(2nd LD) S. Korea's consumer prices up 4.8 pct in Feb.; hike in utility costs hits record high
(ATTN: UPDATES with report from finance ministry in paras 13-15)
By Kang Yoon-seung
SEOUL, March 6 (Yonhap) -- South Korea's on-year growth in consumer prices fell below 5 percent for the first time in 10 months, data showed Monday, although the hike in utility costs hit yet another fresh high.
Consumer prices, a key gauge of inflation, rose 4.8 percent last month from a year earlier, compared with 5.2 percent growth posted in January, according to the data from Statistics Korea.
Inflation stayed above 2 percent -- the central bank's inflation target over the medium term -- for the 23rd straight month in February.
The prices of utility services went up 28.4 percent on-year in February to set a new high amid soaring energy prices sparked by the prolonged war between Russia and Ukraine. It marked a slight rise from the 28.3 percent growth tallied a month earlier.
South Korea depends heavily on imports for its energy needs.
The prices of agricultural, fisheries and livestock products moved up 1.1 percent on-year last month.
Industrial product prices increased 5.1 percent on-year, due mainly to rises in diesel and bread costs, which advanced 17.7 percent and 4.8 percent, respectively. It was nevertheless lower than the 6 percent growth posted in January.
Those of gasoline and computers, on the other hand, moved down 7.6 percent and 6 percent, respectively.
Prices of personal services increased 3.8 percent on-year, due to higher insurance and housing management costs.
Core inflation, which excludes volatile food and energy prices, rose 4 percent on-year last month, compared with a 4.1 percent rise tallied in January.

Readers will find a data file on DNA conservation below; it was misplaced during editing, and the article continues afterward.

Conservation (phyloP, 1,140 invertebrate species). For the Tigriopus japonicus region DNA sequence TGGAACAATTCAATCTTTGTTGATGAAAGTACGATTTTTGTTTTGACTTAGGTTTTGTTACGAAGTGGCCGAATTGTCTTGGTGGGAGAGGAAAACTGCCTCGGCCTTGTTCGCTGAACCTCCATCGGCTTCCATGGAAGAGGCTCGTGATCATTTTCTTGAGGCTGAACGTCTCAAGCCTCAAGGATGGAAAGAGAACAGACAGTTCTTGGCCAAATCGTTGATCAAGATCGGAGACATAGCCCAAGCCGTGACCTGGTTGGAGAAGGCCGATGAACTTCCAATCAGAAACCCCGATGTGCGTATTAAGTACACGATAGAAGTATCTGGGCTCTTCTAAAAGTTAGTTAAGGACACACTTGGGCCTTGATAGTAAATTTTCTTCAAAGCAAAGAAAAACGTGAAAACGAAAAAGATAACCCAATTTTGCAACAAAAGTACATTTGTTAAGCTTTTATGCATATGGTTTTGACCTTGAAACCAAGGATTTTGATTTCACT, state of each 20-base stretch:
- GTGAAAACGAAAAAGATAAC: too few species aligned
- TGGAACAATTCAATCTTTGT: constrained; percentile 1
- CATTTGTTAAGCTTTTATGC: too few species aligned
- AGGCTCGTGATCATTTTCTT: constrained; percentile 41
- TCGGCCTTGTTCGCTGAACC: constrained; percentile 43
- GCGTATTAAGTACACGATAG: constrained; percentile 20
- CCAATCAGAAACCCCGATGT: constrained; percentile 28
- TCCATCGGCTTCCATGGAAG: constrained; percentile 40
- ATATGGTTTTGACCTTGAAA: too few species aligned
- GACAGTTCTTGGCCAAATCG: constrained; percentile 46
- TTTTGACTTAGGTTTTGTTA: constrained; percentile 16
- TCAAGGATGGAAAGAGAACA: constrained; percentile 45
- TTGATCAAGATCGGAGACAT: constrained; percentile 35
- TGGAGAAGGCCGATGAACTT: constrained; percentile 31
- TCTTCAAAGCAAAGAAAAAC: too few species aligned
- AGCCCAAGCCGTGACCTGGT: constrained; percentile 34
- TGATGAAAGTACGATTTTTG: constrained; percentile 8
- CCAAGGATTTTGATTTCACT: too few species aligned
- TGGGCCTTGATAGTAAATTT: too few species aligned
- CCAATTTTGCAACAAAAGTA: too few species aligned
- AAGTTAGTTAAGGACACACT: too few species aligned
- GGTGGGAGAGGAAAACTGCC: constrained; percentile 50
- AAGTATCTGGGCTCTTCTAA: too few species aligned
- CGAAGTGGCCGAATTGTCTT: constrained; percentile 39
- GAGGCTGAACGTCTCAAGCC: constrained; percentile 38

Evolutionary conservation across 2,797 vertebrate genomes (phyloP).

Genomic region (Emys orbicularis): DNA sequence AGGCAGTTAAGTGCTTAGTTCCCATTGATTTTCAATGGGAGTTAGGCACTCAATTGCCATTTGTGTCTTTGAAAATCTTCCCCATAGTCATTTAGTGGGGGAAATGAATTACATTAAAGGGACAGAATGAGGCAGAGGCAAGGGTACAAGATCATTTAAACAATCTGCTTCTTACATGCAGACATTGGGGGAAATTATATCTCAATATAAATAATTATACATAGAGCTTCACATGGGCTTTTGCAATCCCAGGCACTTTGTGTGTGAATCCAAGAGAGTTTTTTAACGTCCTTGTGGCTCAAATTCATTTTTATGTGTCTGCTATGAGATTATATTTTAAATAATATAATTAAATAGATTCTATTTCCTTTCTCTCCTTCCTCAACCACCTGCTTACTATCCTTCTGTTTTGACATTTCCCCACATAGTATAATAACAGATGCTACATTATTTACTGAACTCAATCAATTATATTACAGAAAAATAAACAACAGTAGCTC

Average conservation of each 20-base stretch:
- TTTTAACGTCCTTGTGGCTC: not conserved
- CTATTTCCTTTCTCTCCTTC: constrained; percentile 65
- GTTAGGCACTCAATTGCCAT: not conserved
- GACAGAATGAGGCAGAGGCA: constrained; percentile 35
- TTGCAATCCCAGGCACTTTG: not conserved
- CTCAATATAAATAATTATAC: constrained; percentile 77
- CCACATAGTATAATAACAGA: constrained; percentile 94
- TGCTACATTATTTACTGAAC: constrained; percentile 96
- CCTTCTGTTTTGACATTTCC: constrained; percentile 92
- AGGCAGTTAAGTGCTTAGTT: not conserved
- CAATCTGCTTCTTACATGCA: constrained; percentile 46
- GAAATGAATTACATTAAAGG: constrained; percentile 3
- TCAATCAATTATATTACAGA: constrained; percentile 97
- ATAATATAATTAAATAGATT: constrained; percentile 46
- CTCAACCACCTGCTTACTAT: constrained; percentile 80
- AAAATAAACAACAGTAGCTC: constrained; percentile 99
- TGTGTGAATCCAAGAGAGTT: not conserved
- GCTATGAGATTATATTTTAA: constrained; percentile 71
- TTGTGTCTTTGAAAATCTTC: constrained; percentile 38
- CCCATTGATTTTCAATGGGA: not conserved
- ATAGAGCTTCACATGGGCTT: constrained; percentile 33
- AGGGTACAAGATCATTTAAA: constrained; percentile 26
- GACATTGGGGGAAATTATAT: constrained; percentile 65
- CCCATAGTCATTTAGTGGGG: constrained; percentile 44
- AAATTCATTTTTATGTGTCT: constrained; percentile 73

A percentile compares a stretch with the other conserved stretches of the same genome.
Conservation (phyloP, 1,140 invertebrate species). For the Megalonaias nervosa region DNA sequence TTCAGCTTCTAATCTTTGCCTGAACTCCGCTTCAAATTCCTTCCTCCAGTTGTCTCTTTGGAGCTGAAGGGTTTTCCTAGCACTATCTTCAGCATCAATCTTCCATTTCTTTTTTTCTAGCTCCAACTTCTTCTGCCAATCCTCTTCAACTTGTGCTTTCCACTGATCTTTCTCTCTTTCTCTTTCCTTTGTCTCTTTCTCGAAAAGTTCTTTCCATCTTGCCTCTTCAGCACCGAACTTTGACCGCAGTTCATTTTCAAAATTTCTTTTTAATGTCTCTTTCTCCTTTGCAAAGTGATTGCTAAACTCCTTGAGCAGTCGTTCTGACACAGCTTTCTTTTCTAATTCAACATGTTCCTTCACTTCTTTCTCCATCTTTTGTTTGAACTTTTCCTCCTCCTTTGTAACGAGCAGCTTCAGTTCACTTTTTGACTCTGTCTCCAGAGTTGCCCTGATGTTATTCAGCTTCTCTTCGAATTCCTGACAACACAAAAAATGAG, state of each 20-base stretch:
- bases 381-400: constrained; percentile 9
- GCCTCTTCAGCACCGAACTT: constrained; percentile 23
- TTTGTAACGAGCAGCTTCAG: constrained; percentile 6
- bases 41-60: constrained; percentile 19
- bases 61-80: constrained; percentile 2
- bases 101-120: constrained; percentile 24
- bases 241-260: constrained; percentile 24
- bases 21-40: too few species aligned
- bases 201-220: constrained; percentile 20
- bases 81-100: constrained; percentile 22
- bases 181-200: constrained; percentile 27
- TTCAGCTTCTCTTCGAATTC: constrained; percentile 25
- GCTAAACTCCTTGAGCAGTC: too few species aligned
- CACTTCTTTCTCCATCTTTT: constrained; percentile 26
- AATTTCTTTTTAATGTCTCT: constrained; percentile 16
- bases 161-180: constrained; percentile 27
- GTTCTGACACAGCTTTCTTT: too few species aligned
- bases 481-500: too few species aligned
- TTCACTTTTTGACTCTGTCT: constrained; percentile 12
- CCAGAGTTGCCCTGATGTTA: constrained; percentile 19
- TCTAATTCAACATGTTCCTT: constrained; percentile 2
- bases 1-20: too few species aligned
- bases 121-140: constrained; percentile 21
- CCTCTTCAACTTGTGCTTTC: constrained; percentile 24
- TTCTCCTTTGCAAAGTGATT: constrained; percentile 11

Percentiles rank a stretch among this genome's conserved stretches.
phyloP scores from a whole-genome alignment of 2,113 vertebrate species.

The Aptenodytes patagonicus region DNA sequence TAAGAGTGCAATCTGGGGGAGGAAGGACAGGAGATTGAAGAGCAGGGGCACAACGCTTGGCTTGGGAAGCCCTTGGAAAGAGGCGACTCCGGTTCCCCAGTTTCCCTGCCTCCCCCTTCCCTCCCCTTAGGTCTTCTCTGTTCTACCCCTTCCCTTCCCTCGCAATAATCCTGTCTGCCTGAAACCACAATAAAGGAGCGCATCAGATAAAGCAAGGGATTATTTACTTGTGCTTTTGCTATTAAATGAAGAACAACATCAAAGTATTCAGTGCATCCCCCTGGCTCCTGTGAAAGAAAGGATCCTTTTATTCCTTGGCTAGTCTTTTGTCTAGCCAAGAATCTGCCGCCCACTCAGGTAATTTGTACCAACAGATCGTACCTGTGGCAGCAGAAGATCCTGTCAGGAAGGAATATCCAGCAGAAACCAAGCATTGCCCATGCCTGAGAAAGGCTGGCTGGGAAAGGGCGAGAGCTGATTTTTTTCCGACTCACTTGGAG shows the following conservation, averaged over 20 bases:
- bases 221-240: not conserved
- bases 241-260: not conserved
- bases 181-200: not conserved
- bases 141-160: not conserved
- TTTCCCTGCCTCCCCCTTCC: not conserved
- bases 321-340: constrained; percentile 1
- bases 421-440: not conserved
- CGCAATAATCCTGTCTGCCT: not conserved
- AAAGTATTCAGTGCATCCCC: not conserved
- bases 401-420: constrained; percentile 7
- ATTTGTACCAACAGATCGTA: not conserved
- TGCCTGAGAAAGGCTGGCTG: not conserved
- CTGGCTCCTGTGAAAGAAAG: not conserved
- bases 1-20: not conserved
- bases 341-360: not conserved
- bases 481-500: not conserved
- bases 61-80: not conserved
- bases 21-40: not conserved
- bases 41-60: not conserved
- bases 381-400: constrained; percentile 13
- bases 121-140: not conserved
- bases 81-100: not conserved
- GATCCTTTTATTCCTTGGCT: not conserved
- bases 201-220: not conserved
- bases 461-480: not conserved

Prices of daily necessities -- 144 items closely related to people's everyday lives, such as food, clothing and housing -- climbed 5.5 percent on-year last month, slightly slowing from 6.1 percent tallied in January.
"With global prices of raw materials also showing signs of an increase following the reopening of the Chinese economy, uncertainties still remain high," a Statistics Korea official said.
The finance ministry echoed the view, pointing out the country still needs to keep a watchful eye on prices of food and services.
"Although uncertainties linger in different sectors, the inflation is set to show more clear signs of a slowdown in the near future, unless there are any other external shocks," Finance Minister Choo Kyung-ho also said during a meeting with economy-related ministers.
"However, considering that the inflation level still remains high and it places a heavy burden on people's lives, the government will spare no efforts to speed up the slowdown," Choo added.
Last month, the Bank of Korea kept the benchmark interest rate unchanged at 3.5 percent for the first time in 10 months as worries are growing that aggressive monetary tightening could hurt economic growth.
The central bank previously had carried out seven straight rate hikes since April last year to tame inflation.
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